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Oh those renegade polygamists in Utah—endlessly fascinating to me. Blake has 3 wives on his isolated property and fetches up murdered. Each has motivation—they don’t exactly get along—but the tale is much more tangled than expected. First wife Rachel seems rigidly traditional, Emily is young and naive, Tina from Las Vegas has a checkered past. Between them, in fits and starts, they manage to corner the perpetrator in a scary denouement. All the characters gain depth as the story progresses. (But one detail made me crazy: Tina steals a car but how does she start it?)
I’ve enjoyed her comic essays hugely and somehow didn’t realize the extent of the physical and mental challenges she faces. Here we learn about them smack in the kisser, as it were, and it’s sometimes painful but leavened with her incredible humor, a big dose of perspective, and even hope. A celebration of imperfection including shares from readers about their bloopers that had me cringing and gasping with snorts of laughter. Some of the material went bit over the top for me, but you can pick and choose.
In a small town in Michigan, Duncan has cut quite a swath through the ladies. Young June falls hard and they live together but she really wants Commitment which won’t happen. They break up, time goes by, and then an unfortunate accident orphans Duncan’s simple-minded coworker, Jimmy, who’s incapable of living on his own. The three reconstitute as a family—marriage at last—but of course it’s not the romantic scene she’d been hoping for. Duncan has managed to keep in good graces with his previous lovers, especially ex-wife Aggie who turns out to be very helpful, if crazy-making. A bitter-sweet celebration of the imperfections of life and a very satisfying read.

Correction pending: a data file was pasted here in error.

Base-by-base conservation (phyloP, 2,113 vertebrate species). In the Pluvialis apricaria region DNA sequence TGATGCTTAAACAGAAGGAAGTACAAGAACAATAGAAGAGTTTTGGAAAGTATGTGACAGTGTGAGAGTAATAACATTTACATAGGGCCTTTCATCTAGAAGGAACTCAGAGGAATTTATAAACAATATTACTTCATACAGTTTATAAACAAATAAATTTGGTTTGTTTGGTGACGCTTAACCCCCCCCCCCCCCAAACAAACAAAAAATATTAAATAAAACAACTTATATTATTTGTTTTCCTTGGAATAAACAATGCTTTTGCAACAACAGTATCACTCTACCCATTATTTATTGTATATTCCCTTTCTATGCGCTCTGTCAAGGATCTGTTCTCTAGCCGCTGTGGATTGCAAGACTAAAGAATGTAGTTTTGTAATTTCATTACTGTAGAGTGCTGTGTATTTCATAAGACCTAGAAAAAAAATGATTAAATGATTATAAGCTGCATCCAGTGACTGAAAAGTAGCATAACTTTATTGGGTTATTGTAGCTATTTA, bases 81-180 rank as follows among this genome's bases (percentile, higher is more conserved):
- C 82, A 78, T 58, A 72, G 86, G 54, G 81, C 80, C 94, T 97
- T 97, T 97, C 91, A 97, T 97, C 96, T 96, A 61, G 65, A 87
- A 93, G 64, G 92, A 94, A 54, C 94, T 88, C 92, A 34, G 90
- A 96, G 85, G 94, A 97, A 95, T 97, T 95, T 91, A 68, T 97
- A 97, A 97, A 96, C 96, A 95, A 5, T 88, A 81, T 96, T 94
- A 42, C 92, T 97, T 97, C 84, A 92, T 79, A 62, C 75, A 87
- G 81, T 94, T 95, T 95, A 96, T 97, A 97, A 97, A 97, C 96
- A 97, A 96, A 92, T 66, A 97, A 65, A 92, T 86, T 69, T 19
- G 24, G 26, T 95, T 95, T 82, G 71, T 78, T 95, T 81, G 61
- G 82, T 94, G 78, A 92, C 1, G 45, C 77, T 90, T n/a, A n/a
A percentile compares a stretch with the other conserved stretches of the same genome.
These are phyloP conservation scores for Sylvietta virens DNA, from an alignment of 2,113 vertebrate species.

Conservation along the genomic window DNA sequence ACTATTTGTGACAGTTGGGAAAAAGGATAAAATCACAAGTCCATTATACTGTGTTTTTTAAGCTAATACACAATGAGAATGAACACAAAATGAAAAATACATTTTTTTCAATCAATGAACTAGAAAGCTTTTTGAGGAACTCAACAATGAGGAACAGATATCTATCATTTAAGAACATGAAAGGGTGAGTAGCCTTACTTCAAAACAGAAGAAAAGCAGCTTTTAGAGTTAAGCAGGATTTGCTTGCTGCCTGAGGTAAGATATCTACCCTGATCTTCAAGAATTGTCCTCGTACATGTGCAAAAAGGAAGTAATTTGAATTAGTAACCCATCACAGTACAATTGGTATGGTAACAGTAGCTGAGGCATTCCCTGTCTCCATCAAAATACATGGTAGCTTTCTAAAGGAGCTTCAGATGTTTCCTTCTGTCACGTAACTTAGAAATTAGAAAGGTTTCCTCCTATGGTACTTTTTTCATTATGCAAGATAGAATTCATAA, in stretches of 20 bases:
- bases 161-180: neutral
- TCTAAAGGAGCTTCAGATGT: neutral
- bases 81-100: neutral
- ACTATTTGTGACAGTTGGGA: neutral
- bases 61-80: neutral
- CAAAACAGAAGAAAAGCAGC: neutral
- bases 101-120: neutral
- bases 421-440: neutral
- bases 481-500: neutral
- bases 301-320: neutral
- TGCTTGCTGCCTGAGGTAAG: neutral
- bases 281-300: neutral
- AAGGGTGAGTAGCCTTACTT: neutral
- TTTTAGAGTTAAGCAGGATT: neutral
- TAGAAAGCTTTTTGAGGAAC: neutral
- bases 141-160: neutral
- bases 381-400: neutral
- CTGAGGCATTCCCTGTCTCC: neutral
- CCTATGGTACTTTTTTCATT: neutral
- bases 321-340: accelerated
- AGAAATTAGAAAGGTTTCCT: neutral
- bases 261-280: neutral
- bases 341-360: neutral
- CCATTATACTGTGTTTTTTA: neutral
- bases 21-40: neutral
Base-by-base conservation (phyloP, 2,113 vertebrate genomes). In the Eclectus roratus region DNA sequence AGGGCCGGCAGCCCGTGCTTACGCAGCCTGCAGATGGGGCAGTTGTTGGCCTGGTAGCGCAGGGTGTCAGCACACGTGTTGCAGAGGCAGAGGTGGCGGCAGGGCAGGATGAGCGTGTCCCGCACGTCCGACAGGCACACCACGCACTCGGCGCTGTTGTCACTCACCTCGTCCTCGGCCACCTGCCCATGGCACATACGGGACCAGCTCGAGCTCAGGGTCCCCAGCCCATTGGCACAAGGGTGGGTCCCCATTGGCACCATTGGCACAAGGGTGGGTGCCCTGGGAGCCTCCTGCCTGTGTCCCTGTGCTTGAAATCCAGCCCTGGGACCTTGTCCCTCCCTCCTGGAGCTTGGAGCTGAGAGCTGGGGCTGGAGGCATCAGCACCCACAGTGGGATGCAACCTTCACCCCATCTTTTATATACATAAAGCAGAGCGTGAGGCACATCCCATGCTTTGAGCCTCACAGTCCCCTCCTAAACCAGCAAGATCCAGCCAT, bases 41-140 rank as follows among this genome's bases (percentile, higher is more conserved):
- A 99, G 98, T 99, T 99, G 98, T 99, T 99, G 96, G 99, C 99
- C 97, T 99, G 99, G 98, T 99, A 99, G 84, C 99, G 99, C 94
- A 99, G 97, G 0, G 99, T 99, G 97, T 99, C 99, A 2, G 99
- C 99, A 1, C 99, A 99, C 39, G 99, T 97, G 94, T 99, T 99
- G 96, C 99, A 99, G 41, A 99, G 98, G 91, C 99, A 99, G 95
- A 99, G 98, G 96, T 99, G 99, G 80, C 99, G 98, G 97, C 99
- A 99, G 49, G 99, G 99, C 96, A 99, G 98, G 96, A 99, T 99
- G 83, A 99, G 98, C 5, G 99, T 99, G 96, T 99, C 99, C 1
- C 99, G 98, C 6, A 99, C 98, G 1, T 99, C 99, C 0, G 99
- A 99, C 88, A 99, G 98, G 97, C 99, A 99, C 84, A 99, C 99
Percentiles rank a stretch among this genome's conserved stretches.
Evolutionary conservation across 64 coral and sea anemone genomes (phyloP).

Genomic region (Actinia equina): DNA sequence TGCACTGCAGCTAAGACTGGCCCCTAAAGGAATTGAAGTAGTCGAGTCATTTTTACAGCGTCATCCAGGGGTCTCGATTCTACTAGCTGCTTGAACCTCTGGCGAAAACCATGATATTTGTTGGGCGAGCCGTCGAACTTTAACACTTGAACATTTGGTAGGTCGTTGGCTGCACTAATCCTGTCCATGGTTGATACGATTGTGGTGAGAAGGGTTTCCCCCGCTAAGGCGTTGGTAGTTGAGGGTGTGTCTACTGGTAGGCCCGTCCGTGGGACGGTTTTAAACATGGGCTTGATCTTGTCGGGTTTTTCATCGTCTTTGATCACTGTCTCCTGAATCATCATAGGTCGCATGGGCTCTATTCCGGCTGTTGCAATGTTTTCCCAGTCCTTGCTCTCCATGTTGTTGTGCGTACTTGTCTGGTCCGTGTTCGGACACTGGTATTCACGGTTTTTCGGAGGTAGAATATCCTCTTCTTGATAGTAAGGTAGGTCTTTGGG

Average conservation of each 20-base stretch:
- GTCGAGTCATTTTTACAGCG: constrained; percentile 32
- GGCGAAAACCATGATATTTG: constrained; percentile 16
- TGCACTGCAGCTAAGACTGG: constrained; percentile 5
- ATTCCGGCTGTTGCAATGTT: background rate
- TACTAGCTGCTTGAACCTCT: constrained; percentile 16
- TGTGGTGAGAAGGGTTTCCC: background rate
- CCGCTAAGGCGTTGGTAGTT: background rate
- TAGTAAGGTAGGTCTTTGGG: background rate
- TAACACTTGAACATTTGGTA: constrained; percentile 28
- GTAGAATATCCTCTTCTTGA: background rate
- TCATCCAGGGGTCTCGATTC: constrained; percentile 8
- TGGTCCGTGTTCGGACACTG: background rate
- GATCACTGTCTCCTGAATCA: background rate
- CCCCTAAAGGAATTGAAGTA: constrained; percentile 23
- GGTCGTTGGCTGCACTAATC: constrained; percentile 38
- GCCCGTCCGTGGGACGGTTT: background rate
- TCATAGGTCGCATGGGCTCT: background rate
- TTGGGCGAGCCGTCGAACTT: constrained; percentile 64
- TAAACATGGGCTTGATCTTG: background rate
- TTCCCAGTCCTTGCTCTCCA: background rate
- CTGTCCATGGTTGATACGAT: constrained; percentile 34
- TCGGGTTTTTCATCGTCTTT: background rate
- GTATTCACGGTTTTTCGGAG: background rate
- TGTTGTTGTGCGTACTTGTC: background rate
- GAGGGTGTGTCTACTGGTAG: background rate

What’s said pachyderm doing on the streets of Belfast in 1940? Following zookeeper Hettie from the docks to the zoo. The two form a special bond which becomes essential when orders come down to kill all the big animals as bombing increases and they might get loose and threaten the populace. Hettie and Violet find shelter in a convent and in her back yard until the officials get too preoccupied by other pressing crises to notice her return. A quietly charming read.
When Paula decides to study what some consider mere decorative art—trompe l’œil—her parents are dismissive. It turns out to be an incredibly exacting discipline and the yearlong course in Brussels is exhausting, demanding, often discouraging. After completion, she has a rough start but keeps at it doggedly and finally finds her feet. A nomadic, pressured existence, starting with small jobs and advancing to stage and movie sets. We discover the profound aspects of recreating surfaces that “fool the eye “which include deep dives into history and natural science. Kerangel writes with lapidary intensity. I got caught up in the story and learned a lot along the way.
Back next week.